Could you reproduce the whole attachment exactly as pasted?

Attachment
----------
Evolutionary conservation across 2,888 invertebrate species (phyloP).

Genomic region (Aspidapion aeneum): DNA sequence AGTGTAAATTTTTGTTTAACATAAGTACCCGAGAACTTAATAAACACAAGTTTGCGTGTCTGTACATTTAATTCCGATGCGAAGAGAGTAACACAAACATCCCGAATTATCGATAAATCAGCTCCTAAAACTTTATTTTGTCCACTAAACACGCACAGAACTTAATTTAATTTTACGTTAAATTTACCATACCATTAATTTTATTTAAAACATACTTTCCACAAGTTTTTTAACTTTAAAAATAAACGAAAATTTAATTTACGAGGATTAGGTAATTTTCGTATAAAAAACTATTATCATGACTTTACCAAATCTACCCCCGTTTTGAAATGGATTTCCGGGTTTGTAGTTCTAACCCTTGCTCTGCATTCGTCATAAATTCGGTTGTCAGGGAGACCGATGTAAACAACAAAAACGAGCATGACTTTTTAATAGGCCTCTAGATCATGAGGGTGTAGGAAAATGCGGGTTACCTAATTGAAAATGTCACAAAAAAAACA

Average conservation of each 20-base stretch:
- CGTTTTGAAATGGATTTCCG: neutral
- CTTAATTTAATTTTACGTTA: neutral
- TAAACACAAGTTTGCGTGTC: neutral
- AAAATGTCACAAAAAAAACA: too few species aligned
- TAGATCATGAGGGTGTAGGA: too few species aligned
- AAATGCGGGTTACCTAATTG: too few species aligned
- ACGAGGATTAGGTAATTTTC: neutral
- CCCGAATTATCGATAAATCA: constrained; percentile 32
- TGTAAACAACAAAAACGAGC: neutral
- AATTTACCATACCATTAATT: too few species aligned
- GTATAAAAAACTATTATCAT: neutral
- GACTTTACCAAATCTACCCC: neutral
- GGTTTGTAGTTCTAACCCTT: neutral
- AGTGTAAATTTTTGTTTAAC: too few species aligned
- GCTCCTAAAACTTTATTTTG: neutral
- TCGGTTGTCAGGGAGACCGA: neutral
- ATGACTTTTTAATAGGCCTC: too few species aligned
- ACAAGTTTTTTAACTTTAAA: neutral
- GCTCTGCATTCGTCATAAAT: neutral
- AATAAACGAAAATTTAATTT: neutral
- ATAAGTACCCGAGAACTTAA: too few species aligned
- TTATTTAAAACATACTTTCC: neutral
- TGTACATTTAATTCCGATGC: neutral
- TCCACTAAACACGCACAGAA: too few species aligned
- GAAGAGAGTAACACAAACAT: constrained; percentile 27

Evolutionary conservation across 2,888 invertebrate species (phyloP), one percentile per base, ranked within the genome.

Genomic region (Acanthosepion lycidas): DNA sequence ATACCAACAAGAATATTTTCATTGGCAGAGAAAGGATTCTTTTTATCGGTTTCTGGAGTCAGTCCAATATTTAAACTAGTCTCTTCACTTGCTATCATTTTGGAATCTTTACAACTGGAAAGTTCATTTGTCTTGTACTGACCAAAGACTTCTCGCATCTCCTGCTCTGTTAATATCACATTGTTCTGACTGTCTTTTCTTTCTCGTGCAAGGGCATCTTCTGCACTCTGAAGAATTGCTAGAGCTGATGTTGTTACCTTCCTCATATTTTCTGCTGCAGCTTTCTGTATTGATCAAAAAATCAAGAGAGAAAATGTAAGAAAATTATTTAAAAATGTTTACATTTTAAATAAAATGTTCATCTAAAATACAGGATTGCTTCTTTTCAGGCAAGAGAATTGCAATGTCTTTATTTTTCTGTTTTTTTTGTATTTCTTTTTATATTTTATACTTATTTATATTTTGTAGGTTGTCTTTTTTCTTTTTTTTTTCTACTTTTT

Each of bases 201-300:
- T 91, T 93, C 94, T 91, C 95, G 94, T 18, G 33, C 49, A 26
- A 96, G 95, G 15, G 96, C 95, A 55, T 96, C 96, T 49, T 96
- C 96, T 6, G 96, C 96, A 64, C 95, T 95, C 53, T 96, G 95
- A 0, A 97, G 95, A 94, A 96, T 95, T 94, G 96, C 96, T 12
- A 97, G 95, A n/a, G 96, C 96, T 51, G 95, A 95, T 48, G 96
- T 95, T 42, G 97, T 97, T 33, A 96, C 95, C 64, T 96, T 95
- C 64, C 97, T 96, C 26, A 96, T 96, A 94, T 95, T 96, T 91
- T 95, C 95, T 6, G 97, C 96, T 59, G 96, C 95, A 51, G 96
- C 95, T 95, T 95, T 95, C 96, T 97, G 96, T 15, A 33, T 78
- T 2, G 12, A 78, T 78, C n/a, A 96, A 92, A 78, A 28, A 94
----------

Evolutionary conservation across 2,888 invertebrate species (phyloP).

Genomic region (Aspidapion aeneum): DNA sequence AGTGTAAATTTTTGTTTAACATAAGTACCCGAGAACTTAATAAACACAAGTTTGCGTGTCTGTACATTTAATTCCGATGCGAAGAGAGTAACACAAACATCCCGAATTATCGATAAATCAGCTCCTAAAACTTTATTTTGTCCACTAAACACGCACAGAACTTAATTTAATTTTACGTTAAATTTACCATACCATTAATTTTATTTAAAACATACTTTCCACAAGTTTTTTAACTTTAAAAATAAACGAAAATTTAATTTACGAGGATTAGGTAATTTTCGTATAAAAAACTATTATCATGACTTTACCAAATCTACCCCCGTTTTGAAATGGATTTCCGGGTTTGTAGTTCTAACCCTTGCTCTGCATTCGTCATAAATTCGGTTGTCAGGGAGACCGATGTAAACAACAAAAACGAGCATGACTTTTTAATAGGCCTCTAGATCATGAGGGTGTAGGAAAATGCGGGTTACCTAATTGAAAATGTCACAAAAAAAACA

Average conservation of each 20-base stretch:
- CGTTTTGAAATGGATTTCCG: neutral
- CTTAATTTAATTTTACGTTA: neutral
- TAAACACAAGTTTGCGTGTC: neutral
- AAAATGTCACAAAAAAAACA: too few species aligned
- TAGATCATGAGGGTGTAGGA: too few species aligned
- AAATGCGGGTTACCTAATTG: too few species aligned
- ACGAGGATTAGGTAATTTTC: neutral
- CCCGAATTATCGATAAATCA: constrained; percentile 32
- TGTAAACAACAAAAACGAGC: neutral
- AATTTACCATACCATTAATT: too few species aligned
- GTATAAAAAACTATTATCAT: neutral
- GACTTTACCAAATCTACCCC: neutral
- GGTTTGTAGTTCTAACCCTT: neutral
- AGTGTAAATTTTTGTTTAAC: too few species aligned
- GCTCCTAAAACTTTATTTTG: neutral
- TCGGTTGTCAGGGAGACCGA: neutral
- ATGACTTTTTAATAGGCCTC: too few species aligned
- ACAAGTTTTTTAACTTTAAA: neutral
- GCTCTGCATTCGTCATAAAT: neutral
- AATAAACGAAAATTTAATTT: neutral
- ATAAGTACCCGAGAACTTAA: too few species aligned
- TTATTTAAAACATACTTTCC: neutral
- TGTACATTTAATTCCGATGC: neutral
- TCCACTAAACACGCACAGAA: too few species aligned
- GAAGAGAGTAACACAAACAT: constrained; percentile 27

Evolutionary conservation across 2,888 invertebrate species (phyloP), one percentile per base, ranked within the genome.

Genomic region (Acanthosepion lycidas): DNA sequence ATACCAACAAGAATATTTTCATTGGCAGAGAAAGGATTCTTTTTATCGGTTTCTGGAGTCAGTCCAATATTTAAACTAGTCTCTTCACTTGCTATCATTTTGGAATCTTTACAACTGGAAAGTTCATTTGTCTTGTACTGACCAAAGACTTCTCGCATCTCCTGCTCTGTTAATATCACATTGTTCTGACTGTCTTTTCTTTCTCGTGCAAGGGCATCTTCTGCACTCTGAAGAATTGCTAGAGCTGATGTTGTTACCTTCCTCATATTTTCTGCTGCAGCTTTCTGTATTGATCAAAAAATCAAGAGAGAAAATGTAAGAAAATTATTTAAAAATGTTTACATTTTAAATAAAATGTTCATCTAAAATACAGGATTGCTTCTTTTCAGGCAAGAGAATTGCAATGTCTTTATTTTTCTGTTTTTTTTGTATTTCTTTTTATATTTTATACTTATTTATATTTTGTAGGTTGTCTTTTTTCTTTTTTTTTTCTACTTTTT

Each of bases 201-300:
- T 91, T 93, C 94, T 91, C 95, G 94, T 18, G 33, C 49, A 26
- A 96, G 95, G 15, G 96, C 95, A 55, T 96, C 96, T 49, T 96
- C 96, T 6, G 96, C 96, A 64, C 95, T 95, C 53, T 96, G 95
- A 0, A 97, G 95, A 94, A 96, T 95, T 94, G 96, C 96, T 12
- A 97, G 95, A n/a, G 96, C 96, T 51, G 95, A 95, T 48, G 96
- T 95, T 42, G 97, T 97, T 33, A 96, C 95, C 64, T 96, T 95
- C 64, C 97, T 96, C 26, A 96, T 96, A 94, T 95, T 96, T 91
- T 95, C 95, T 6, G 97, C 96, T 59, G 96, C 95, A 51, G 96
- C 95, T 95, T 95, T 95, C 96, T 97, G 96, T 15, A 33, T 78
- T 2, G 12, A 78, T 78, C n/a, A 96, A 92, A 78, A 28, A 94